Top o’ the Pops and eerie in its raved-up ’60s perfection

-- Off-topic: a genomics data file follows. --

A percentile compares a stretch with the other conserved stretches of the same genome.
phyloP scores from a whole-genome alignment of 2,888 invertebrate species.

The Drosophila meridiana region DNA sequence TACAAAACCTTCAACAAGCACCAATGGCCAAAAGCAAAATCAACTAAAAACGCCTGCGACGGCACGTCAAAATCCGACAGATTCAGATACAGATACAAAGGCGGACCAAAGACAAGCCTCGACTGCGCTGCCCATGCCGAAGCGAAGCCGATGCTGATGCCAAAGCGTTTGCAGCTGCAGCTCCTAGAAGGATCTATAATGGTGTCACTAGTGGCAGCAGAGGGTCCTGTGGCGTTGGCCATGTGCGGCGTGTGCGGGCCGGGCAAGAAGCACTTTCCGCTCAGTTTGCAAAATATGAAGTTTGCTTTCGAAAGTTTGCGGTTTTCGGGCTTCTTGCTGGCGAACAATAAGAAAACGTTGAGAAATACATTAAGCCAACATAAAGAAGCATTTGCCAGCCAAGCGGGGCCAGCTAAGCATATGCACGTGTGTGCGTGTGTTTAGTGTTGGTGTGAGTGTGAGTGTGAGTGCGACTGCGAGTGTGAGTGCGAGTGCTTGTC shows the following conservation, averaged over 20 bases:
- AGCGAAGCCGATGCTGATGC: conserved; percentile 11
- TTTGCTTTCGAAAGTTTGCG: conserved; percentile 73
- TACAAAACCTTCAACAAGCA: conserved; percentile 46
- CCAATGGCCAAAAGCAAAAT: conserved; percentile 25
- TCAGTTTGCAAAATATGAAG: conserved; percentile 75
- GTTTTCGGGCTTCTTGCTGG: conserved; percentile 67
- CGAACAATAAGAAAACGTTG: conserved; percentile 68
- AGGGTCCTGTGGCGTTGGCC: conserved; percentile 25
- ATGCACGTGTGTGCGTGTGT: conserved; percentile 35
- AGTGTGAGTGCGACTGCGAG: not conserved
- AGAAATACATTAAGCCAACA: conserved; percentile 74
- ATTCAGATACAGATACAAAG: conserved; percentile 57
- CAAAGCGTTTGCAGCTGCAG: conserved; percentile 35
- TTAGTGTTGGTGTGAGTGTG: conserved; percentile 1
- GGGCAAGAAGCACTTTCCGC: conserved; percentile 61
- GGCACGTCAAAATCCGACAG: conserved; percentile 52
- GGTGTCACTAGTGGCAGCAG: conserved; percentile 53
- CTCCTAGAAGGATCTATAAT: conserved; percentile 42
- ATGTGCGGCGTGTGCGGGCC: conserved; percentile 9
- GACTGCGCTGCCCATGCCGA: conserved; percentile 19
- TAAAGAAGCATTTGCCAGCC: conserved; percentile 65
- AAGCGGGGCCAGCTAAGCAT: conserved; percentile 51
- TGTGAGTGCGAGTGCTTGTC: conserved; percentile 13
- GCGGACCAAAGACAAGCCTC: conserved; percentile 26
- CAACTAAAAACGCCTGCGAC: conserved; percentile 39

Jumping out of the speakers like a lost Yardbird, Nic Armstrong brings the fuzz and bubblegum in spades on this poised retro-minded debut. It’s ironic that—in the midst of the current “British Invasion” (which is more about The Clash than The Hollies)—the classicist out to remind us of the first tide ends up being a 25-year-old from Newcastle whose girlfriend sent in his demo on the sly. Armstrong doesn’t pull off much that The Kinks or Herman’s Hermits didn’t do first, but the songwriting is so strong the Lieber and Stoller cover doesn’t sound the least bit out of place. A welcome castaway from four decades past.